When Indira Gandhi declared Amritsar as Holy City on  February 27, 1983

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Jagtar Singh

Chandigarh, September 9: Delhi Chief Minister and Aam Aadmi Party convener Arvind Kejriwal, after paying obeisance at Golden Temple today morning, made the all announcement to make Amritsar a Holy City. Perhaps he wanted to this sacred city to be holier. He might have been repelled at the sight of heaps of rubbish on the roads leading to the holiest of the holy shrine of the Sikhs. Jallianwala Bagh where hundreds of unarmed people participating in a political conference were brutally gunned down on April 13, 1919 is also en-route.

Today was his second day in Punjab to dress up the self-inflicted wounds that his party has received in the state. On landing in the state yesterday, he had made another very important commitment. He said he would not rest till Chief Minister Parkash Singh Badal and his other family members were put behind bars.

Both these issues betray bankruptcy of ideas with AAP which,  just little more than a month back, appeared to be the party that was in a position to form its government in this state.

Kejriwal and his advisers need to brush up their knowledge of Punjab history.

It was Indira Gandhi who made the announcement on February 27, 1983 to remove liquor, tobacco and meat shops from specified areas around the Golden Temple complex that is what the holy city status means in practical terms. These shops were later shifted out of the entire walled city. This was one of the three religious demands the acceptance of which Indira Gandhi had announced unilaterally. The two others were direct transmission of kirtan from the Golden Temple by Jalandhar station of All India Radio and permission to the Sikhs to carry 9-inch kirpan with 6-inch blade on the Indian Airlines flights. She also announced the removal of such shops around Durgiana Mandir in Amritsar. She made the announcement at a huge gathering at the historic Gurdwara Bangla Sahib. She had visited the shrine to thank the Sikhs for the support extended by the community to the Congress in the Delhi Municipal Council and Municipal Corporation elections.

It is pertinent to mention that the Shiromani Akali Dal had included the demand for holy city status for Amritsar in the 45-point demand charter submitted to her in September, 1981. This demand charter was reduced to 15 demands the following month. The party demanded “Grant of holy city status to Amritsar on the pattern of Hardwar, Kurukshetra and Kanshi”. Thus these three cities already had this status.

The Akali Dal had perhaps woken up to this demand after the dismissal of the party government headed by Parkash Singh Badal in March, 1980. The party had come into power in the state in 1977 in alliance with the Janata Party of which then Jana Sangh was a constituent. Perhaps going by his bitter experience during his first term as the chief minister, Badal perhaps did not want to annoy the Sangh Parivar affiliate by declaring Amritsar as Holy City.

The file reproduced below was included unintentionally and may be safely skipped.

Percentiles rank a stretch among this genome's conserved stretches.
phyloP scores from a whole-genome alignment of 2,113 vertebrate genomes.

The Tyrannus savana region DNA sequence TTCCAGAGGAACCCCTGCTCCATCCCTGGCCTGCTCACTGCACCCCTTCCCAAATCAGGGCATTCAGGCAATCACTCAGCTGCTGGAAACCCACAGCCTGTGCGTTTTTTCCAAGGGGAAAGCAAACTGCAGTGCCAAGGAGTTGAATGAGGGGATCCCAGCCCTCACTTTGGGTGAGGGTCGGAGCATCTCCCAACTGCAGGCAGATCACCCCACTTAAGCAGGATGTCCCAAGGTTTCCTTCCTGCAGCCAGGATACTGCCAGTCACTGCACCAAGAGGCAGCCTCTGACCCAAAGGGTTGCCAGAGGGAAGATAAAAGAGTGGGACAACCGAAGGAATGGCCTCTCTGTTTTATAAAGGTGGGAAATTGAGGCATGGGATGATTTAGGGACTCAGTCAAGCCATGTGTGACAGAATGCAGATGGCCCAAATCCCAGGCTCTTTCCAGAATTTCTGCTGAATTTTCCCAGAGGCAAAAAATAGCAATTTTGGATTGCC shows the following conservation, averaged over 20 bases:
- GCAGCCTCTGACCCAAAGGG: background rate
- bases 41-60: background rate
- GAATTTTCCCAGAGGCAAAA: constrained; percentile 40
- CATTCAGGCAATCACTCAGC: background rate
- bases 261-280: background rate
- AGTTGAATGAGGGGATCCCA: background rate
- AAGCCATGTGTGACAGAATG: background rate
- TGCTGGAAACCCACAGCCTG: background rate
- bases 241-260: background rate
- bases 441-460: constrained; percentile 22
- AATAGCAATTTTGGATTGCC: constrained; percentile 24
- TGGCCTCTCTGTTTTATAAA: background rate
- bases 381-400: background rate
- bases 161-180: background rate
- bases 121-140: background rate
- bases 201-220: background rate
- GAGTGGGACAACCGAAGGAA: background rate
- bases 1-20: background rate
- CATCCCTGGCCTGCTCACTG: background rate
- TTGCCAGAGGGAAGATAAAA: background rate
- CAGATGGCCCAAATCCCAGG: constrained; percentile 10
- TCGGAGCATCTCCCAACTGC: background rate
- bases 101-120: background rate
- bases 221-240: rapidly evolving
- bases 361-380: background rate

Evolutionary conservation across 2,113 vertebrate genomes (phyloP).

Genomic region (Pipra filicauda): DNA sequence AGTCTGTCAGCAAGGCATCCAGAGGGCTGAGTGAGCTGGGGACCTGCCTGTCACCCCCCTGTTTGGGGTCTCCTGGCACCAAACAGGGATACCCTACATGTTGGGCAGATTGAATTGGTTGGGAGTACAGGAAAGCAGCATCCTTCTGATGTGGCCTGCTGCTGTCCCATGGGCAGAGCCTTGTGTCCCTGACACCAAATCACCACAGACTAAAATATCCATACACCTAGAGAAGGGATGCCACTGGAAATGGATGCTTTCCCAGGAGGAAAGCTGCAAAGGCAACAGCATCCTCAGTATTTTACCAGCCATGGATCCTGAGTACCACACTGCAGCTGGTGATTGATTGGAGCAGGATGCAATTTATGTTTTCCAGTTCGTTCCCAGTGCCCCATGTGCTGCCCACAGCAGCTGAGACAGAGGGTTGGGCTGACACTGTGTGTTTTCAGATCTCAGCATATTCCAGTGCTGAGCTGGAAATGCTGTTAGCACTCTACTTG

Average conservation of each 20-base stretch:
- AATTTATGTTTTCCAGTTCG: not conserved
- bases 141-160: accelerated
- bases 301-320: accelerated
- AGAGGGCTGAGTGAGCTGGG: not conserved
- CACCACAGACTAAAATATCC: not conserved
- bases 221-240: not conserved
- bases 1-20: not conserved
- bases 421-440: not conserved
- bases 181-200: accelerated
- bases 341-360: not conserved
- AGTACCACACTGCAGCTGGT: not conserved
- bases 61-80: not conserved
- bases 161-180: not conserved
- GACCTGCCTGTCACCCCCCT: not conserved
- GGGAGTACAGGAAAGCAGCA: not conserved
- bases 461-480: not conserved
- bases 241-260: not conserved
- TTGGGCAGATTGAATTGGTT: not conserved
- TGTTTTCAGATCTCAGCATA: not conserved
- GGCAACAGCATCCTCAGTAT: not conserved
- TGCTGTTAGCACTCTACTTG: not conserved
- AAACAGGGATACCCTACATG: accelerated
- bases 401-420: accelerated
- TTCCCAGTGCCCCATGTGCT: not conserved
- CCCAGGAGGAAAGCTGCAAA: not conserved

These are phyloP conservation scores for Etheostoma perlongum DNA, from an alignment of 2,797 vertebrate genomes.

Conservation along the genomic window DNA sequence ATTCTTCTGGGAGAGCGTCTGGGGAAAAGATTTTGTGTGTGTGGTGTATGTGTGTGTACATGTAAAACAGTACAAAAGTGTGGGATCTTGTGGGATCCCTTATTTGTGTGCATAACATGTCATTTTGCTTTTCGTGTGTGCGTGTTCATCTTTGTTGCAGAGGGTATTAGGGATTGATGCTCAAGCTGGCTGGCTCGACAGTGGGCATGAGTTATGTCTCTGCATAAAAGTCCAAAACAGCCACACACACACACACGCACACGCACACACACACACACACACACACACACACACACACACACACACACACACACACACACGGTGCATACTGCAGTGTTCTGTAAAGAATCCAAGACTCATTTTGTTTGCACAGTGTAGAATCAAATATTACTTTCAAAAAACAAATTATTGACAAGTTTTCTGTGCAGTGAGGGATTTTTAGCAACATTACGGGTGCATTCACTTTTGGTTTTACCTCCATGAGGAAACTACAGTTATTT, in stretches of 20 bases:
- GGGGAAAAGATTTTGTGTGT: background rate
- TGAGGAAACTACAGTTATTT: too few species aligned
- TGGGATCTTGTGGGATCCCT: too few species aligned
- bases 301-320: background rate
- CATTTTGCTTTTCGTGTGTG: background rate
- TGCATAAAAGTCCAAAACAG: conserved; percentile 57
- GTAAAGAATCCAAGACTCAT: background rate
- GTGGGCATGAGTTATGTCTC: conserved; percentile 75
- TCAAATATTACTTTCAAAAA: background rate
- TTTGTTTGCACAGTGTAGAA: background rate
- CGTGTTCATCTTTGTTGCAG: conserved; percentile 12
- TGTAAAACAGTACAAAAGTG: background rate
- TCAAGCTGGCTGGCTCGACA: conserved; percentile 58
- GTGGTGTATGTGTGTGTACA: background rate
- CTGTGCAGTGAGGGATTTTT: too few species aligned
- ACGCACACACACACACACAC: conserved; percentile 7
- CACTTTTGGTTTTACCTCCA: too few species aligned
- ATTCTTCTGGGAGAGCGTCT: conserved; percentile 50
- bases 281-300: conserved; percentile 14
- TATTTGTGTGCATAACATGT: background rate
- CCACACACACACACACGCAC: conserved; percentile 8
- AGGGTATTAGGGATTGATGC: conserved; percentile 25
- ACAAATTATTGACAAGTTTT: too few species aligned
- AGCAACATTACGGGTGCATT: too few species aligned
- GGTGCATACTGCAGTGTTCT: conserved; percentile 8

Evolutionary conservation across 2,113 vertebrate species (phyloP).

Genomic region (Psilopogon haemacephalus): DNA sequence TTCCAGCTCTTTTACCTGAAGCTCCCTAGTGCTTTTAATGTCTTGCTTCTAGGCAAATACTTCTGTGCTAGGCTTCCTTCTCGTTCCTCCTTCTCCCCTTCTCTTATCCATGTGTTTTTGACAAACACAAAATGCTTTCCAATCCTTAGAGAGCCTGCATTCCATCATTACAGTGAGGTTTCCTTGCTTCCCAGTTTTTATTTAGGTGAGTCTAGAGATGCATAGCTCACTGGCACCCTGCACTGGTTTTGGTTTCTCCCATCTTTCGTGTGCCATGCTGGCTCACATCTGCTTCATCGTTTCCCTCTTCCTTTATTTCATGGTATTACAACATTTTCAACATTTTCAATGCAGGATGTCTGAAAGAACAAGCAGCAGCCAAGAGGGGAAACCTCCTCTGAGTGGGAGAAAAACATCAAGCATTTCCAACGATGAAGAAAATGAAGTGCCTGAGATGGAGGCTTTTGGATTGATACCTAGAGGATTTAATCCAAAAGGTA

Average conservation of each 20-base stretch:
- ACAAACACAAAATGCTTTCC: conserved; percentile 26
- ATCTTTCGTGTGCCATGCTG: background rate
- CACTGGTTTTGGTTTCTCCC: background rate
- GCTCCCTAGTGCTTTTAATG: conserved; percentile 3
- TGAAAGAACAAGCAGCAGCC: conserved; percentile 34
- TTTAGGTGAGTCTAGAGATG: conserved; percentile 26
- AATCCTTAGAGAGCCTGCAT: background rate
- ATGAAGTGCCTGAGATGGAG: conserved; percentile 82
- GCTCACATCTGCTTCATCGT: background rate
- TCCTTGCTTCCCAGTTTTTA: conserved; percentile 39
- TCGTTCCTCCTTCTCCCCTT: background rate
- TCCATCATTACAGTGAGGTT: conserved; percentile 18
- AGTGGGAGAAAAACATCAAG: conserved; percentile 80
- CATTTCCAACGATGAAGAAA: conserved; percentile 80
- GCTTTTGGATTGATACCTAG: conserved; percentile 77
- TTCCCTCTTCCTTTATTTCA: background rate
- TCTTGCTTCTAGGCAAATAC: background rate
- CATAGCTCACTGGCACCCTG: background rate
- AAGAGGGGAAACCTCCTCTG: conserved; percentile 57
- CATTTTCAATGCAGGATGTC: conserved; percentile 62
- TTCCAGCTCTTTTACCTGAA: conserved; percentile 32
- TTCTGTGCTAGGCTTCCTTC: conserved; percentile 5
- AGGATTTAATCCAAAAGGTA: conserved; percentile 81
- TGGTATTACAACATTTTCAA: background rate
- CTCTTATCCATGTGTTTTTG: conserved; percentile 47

That was the time when the All India Sikh Students Federation had already raised this issue under the patronage of Sant Jarnail Singh Bhindranwale.

The sun was hot on the morning of May 31, 1981 but as the day advanced, the temperature suddenly hit the ceiling and the city trembled.

That was the day when Sant Bhindranwale headed the 30,000 strong procession through the bazars of Amritsar organised by the AISSF to demand ban on these shops in the walled city area. He was escorted by his armed associates. Amritsar had never witnessed such sight. However, there was no provocation and the march passed off peacefully. The message had been conveyed.

It might have been a normal procession of few hundred young boys. However, the provocation for this massive show was  provided by the Hindu organisations on May 29, 1981  which staged pro-tobacco procession. Among those leading the procession was a prominent woman leader of the Sangh Parivar who was then  a college lecturer turned social activist. The processions carried cigarette packets hanging from lathis.

It was Baba Kharak Singh of Jhabal, one of the most respected religious leaders in the region, who was furious and summoned Sant Bhindranwale to organise retaliation to Hindu organisations. For years, Amritsar was not the same again after May 31, 1981.

Anandpur Sahib, Muktsar and Talwandi Sabo are also among the holy cities, declared so by the state government from time to time.

The second issue raised by Kajriwal is that of putting Badal family to jail. There is nothing new about it. This was the agenda on which the Congress headed by Capt Amarinder Singh captured power in 2002. Despite advice to the contrary, Capt Amarinder Singh kept up his promise and sent Badal and Sukhbir to jail, only to revive them. He is pedalling the agenda that is now 14 years old.

Kejriwal should come up with something new.

He should also know that there has also been the demand for according Vatican status to Amritsar and Nankana Sahib in Pakistan.

Editor-in-Chief

Jagtar Singh

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